PLATO Royalty Lecture Series presents: Using Semantic Components to Facilitate Access to Government Documents
Tuesday, April 25, 4-5:30, LH 5
Professor, Computer Science Department
Portland State University
The Digital Government Program at the National Science Foundation seeks to “… innovatively, effectively, and broadly address through research the potential improvement of agency, interagency, and intergovernmental operations and/or government/citizen interaction. Such research is expected to enable the generation and use of a continuous stream of advanced information technologies for early adoption and integration in the Federal information systems community.
The Willi Unsoeld Seminar is bringing noted author and psychiatrist Robert Jay Lifton to The Evergreen State College on Tuesday, April 25th at 8 p.m. The free event takes place in the Communications Building Recital Hall at Evergreen’s Olympia campus. It is open to the public.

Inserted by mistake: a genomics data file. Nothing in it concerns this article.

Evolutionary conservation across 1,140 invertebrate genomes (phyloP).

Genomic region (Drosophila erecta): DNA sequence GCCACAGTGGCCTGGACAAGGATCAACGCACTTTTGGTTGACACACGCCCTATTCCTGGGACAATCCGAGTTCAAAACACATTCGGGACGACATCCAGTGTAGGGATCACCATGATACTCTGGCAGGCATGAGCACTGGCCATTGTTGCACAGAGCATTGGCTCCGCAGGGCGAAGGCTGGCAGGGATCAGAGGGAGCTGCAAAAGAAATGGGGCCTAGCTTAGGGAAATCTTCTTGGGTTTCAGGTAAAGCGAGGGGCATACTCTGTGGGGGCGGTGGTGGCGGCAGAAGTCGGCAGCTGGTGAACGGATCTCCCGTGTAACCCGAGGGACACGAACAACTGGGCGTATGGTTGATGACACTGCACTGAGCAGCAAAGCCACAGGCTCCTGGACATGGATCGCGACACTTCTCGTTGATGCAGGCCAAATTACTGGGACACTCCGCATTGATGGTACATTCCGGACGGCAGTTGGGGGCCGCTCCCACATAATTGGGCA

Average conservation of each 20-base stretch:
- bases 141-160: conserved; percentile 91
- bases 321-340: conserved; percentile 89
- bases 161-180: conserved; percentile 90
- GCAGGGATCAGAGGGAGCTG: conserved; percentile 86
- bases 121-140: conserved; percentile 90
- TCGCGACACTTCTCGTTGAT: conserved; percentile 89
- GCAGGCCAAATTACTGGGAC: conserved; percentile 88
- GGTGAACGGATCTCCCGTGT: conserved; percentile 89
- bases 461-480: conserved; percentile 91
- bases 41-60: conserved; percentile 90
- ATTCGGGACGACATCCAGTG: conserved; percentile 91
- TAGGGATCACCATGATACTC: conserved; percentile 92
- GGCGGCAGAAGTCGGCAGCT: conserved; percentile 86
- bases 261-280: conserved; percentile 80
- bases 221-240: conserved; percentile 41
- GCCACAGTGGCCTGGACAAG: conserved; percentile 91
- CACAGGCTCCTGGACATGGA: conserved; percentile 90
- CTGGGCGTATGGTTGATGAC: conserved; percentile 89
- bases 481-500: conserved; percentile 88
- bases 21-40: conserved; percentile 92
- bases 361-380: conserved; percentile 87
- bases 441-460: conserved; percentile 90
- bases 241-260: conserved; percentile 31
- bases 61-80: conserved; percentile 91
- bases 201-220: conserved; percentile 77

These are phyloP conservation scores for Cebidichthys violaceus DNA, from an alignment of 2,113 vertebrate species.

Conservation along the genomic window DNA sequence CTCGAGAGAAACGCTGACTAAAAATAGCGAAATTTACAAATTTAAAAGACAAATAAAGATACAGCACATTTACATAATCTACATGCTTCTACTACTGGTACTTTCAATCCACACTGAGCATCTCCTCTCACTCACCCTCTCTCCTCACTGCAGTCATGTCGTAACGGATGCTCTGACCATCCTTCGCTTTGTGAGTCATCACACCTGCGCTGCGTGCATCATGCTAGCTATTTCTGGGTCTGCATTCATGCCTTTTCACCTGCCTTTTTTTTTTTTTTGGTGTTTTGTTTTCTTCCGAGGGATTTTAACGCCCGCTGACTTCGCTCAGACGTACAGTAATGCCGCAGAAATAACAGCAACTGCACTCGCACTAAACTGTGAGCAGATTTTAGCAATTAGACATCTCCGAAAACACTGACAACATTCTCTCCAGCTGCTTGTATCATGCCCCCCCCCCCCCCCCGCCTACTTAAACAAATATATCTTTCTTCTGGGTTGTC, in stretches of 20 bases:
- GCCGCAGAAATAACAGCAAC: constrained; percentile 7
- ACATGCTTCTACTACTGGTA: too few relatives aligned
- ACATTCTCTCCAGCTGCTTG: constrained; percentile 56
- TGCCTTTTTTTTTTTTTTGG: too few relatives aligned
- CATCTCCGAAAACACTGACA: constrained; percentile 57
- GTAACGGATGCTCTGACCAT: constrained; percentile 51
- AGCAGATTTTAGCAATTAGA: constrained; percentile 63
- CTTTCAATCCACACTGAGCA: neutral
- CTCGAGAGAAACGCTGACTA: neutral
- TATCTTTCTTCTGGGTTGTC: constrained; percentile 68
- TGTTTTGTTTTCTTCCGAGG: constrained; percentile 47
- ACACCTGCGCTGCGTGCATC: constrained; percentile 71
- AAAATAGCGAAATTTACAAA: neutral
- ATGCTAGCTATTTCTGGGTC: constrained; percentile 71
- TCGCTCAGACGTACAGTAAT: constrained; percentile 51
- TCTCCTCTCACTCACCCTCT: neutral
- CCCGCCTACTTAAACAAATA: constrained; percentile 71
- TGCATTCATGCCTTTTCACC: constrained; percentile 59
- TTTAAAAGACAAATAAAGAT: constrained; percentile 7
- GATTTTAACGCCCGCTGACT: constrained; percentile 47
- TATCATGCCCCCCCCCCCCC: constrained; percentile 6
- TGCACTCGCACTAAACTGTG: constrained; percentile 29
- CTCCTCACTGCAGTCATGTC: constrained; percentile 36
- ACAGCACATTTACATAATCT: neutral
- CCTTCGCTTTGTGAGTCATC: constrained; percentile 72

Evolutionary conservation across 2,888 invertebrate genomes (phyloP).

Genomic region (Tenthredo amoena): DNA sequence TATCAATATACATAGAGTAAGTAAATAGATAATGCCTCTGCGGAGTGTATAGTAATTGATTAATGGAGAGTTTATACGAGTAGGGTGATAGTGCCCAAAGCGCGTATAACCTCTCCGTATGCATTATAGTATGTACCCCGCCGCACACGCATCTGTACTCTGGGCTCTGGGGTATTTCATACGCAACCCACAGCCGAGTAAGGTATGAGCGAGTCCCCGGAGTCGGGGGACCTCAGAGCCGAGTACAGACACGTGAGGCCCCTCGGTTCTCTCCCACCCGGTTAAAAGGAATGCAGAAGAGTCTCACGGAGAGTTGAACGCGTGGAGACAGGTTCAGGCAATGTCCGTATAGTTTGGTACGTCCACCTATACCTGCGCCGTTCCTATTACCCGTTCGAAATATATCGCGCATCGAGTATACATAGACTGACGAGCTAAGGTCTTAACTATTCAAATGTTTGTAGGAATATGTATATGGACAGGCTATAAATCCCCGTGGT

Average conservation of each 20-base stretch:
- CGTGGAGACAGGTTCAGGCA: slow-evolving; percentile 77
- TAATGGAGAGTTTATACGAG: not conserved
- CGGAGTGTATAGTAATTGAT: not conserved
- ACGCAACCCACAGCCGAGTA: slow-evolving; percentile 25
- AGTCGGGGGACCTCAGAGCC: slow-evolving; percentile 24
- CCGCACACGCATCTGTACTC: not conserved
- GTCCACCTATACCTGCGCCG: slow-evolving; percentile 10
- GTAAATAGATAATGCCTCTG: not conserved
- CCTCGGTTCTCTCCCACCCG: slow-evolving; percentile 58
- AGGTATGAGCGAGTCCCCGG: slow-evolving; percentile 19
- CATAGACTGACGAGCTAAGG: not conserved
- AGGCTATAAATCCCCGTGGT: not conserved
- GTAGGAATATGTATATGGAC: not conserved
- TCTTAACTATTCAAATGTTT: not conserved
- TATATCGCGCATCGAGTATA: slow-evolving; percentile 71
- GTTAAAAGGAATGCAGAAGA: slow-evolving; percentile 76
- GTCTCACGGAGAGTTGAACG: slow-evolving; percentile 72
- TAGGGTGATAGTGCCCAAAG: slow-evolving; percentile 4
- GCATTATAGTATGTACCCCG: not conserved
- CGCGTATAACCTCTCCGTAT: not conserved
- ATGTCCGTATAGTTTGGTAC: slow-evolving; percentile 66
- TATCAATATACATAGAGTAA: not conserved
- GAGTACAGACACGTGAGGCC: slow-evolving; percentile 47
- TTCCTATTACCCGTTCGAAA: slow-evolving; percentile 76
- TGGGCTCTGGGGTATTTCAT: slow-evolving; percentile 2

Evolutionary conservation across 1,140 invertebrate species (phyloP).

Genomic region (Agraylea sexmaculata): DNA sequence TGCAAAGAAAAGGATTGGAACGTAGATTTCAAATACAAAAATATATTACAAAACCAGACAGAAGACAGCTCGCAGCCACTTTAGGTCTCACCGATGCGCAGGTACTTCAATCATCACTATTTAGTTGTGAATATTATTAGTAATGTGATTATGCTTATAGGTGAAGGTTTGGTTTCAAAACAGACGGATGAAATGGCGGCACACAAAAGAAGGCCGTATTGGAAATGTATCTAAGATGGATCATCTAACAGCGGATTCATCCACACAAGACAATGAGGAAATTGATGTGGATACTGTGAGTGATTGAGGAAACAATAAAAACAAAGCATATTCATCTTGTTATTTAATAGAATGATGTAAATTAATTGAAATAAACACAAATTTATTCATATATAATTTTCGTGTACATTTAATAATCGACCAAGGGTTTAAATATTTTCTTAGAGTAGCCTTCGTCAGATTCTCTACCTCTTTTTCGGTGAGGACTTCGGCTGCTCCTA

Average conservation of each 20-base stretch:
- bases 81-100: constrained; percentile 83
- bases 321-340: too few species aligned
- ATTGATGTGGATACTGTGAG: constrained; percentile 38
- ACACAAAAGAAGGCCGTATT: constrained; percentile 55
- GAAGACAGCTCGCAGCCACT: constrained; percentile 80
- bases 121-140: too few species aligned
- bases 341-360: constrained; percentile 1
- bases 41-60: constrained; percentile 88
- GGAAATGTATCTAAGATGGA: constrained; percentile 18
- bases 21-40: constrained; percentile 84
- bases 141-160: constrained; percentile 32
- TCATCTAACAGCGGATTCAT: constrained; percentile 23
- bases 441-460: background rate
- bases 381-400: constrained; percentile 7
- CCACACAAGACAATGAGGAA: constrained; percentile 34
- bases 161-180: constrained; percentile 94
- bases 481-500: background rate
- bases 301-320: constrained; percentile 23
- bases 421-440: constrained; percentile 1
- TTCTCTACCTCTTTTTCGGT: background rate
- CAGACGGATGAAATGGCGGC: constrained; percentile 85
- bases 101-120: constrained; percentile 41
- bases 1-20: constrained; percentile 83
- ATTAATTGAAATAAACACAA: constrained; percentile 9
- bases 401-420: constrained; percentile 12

The annual lecture series, which celebrates its 20th anniversary this year, honors Willi Unsoeld, leader of the first American expedition to reach the summit of Mt. Everest on May 22, 1963. A philosopher, theologian and mountaineer, Unsoeld was a founding member of the Evergreen faculty. He died in an avalanche on Mount Rainier in March 1979.
This year’s speaker, Dr. Robert Jay Lifton, has spent his life trying to understand the horror and violence that is an undeniable part of human experience. Following September 11, 2001, he undertook a study of Islamist apocalyptic violence and American responses to 9/11, culminating in his 2003 book Superpower Syndrome: America's Apocalyptic Confrontation with the World.